Many commentators argue that the probe is aimed primarily at PO leader Donald Tusk, who was prime minister from 2007-14 and returned to Polish politics in 2021 following a stint in Brussels as European Council President. PiS has often accused Tusk of having been too friendly towards, and allowing Poland to be unduly influenced by, Russia during his tenure as prime minister. The commission’s critics refer to the law establishing it as “Lex Tusk” or the “Tusk Law”.

The government’s opponents have strongly criticised the proposal as creating an unconstitutional body that is open to abuse, portraying it as one of the most dramatic moments in Poland’s post-1989 democracy.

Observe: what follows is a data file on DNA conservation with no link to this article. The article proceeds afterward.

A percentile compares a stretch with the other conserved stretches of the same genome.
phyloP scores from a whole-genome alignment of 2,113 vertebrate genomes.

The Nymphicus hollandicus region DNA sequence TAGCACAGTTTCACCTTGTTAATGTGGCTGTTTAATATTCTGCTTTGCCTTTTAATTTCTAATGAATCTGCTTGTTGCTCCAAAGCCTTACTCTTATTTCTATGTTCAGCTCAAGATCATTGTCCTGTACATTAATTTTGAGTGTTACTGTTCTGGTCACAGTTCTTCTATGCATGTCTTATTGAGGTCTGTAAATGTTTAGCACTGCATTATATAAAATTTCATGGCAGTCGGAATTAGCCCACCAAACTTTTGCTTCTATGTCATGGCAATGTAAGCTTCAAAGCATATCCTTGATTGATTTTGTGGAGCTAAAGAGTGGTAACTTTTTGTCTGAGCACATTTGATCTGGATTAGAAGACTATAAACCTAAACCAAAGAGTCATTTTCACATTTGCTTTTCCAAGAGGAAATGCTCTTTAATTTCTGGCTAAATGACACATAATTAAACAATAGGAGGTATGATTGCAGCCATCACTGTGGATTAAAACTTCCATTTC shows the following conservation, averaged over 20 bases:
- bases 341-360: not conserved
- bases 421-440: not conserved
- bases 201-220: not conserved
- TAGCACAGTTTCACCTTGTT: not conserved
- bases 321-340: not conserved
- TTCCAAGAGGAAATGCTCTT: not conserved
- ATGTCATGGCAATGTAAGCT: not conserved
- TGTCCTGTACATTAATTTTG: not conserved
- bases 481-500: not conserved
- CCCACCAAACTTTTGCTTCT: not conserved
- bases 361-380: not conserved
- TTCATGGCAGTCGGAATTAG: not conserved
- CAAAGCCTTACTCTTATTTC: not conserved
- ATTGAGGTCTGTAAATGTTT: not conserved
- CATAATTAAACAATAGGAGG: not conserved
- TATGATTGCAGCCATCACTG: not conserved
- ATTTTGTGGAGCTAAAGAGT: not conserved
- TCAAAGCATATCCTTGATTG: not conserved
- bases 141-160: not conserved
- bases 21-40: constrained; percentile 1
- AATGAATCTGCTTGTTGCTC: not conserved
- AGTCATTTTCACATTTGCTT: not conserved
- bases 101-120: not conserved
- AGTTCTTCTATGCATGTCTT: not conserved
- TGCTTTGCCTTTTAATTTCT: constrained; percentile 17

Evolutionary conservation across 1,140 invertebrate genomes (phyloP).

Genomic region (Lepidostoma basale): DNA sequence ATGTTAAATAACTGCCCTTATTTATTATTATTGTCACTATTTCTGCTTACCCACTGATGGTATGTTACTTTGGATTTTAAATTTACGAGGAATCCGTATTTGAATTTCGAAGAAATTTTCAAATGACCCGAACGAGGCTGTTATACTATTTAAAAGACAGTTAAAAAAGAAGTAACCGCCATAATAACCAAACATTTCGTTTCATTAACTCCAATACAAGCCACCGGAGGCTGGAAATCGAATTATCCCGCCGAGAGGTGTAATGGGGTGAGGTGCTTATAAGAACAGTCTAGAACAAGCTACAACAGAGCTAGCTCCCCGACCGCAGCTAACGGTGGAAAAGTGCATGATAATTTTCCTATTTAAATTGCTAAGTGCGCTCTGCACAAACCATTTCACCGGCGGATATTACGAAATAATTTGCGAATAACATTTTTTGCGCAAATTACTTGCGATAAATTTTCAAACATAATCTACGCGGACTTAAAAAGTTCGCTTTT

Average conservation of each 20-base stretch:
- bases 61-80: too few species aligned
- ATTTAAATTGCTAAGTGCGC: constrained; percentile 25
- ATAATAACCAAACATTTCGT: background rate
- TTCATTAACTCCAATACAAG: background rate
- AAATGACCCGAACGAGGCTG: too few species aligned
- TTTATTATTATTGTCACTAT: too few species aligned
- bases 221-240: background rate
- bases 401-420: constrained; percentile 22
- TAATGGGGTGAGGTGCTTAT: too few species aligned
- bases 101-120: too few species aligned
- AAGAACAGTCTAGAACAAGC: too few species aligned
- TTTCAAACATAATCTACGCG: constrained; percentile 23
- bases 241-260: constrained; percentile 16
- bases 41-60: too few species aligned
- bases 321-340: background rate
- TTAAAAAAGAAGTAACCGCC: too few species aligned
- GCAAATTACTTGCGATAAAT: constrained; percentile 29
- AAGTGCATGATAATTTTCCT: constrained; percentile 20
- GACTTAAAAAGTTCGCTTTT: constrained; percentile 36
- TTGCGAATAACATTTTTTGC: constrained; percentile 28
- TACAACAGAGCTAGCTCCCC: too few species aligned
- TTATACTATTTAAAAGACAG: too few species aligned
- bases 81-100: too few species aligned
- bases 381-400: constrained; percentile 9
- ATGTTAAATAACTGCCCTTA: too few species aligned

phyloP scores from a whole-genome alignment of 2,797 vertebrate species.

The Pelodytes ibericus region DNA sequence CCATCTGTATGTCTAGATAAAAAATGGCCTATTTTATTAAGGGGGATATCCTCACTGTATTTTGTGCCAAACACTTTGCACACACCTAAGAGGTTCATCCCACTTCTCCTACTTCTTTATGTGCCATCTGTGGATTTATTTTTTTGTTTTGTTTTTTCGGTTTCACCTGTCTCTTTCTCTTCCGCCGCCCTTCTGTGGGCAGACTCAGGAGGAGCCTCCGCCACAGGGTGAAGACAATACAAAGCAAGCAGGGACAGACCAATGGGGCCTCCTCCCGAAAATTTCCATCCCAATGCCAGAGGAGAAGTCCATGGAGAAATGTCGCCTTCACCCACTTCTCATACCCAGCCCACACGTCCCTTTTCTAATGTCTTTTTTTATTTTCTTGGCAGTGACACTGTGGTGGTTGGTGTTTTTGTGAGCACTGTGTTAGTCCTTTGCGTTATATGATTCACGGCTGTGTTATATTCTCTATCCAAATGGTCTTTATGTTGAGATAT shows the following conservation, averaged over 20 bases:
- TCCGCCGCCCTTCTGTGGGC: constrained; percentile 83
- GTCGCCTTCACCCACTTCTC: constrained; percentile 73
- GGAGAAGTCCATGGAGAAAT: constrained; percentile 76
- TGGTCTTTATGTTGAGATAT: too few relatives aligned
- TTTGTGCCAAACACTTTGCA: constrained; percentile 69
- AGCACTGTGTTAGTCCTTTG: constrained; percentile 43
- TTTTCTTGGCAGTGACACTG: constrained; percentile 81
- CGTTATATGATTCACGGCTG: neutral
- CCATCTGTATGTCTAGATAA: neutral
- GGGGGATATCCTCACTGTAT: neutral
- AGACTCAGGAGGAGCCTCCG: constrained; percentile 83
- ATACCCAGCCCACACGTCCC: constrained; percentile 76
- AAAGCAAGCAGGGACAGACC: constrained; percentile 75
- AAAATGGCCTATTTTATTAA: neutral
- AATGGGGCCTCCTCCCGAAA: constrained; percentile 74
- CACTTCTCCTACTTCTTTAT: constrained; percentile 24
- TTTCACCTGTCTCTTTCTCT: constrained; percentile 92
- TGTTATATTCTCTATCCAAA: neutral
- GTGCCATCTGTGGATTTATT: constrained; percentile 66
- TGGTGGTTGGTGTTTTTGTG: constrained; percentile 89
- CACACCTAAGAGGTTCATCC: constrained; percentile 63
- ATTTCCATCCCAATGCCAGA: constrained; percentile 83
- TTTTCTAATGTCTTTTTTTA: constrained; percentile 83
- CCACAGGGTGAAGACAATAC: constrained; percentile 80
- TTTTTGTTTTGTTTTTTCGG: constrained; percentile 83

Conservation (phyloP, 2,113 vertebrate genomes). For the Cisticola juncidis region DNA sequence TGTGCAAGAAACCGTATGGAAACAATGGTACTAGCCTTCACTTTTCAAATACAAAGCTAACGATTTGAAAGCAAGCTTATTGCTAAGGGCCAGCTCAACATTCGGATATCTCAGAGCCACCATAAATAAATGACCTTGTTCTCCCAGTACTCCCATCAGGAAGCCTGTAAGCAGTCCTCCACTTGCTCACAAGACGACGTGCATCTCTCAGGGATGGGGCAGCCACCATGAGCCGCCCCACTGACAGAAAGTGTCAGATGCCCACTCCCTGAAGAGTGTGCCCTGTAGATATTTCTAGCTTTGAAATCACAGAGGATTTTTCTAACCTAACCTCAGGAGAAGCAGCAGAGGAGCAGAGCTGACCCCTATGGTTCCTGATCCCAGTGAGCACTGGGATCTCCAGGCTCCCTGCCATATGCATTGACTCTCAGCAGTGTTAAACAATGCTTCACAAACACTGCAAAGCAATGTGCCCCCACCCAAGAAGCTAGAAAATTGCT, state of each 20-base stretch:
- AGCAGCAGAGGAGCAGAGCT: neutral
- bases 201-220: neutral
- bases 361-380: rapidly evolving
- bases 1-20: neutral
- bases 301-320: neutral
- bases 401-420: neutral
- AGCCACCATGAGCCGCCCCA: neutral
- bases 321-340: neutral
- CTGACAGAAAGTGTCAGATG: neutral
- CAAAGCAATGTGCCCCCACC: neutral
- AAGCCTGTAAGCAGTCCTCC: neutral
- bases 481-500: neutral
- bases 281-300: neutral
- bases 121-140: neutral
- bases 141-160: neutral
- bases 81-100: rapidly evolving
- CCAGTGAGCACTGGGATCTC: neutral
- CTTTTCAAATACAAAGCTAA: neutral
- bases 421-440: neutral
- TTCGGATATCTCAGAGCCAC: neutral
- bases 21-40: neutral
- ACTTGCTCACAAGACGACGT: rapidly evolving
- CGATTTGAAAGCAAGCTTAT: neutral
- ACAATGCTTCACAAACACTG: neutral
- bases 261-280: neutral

Given that the commission’s members will be appointed by the Sejm, the more powerful lower house of the Polish parliament where PiS has a majority, and its chair nominated by the prime minister, the opposition says that its real purpose is to act as a political weapon designed to target and undermine the ruling party’s opponents ahead of this autumn’s parliamentary election.

The US and EU have expressed concern over Poland’s new commission to investigate Russian influence, which can ban individuals from public office.

The US says it could be „misused to interfere with elections” by „blocking opposition politicians’ candidacy”

— Notes from Poland 🇵🇱 (@notesfrompoland) May 30, 2023

Indeed, they argue that the commission has such broad powers that it could even be used to eliminate PiS’s political rivals from public office without the involvement of an independent court.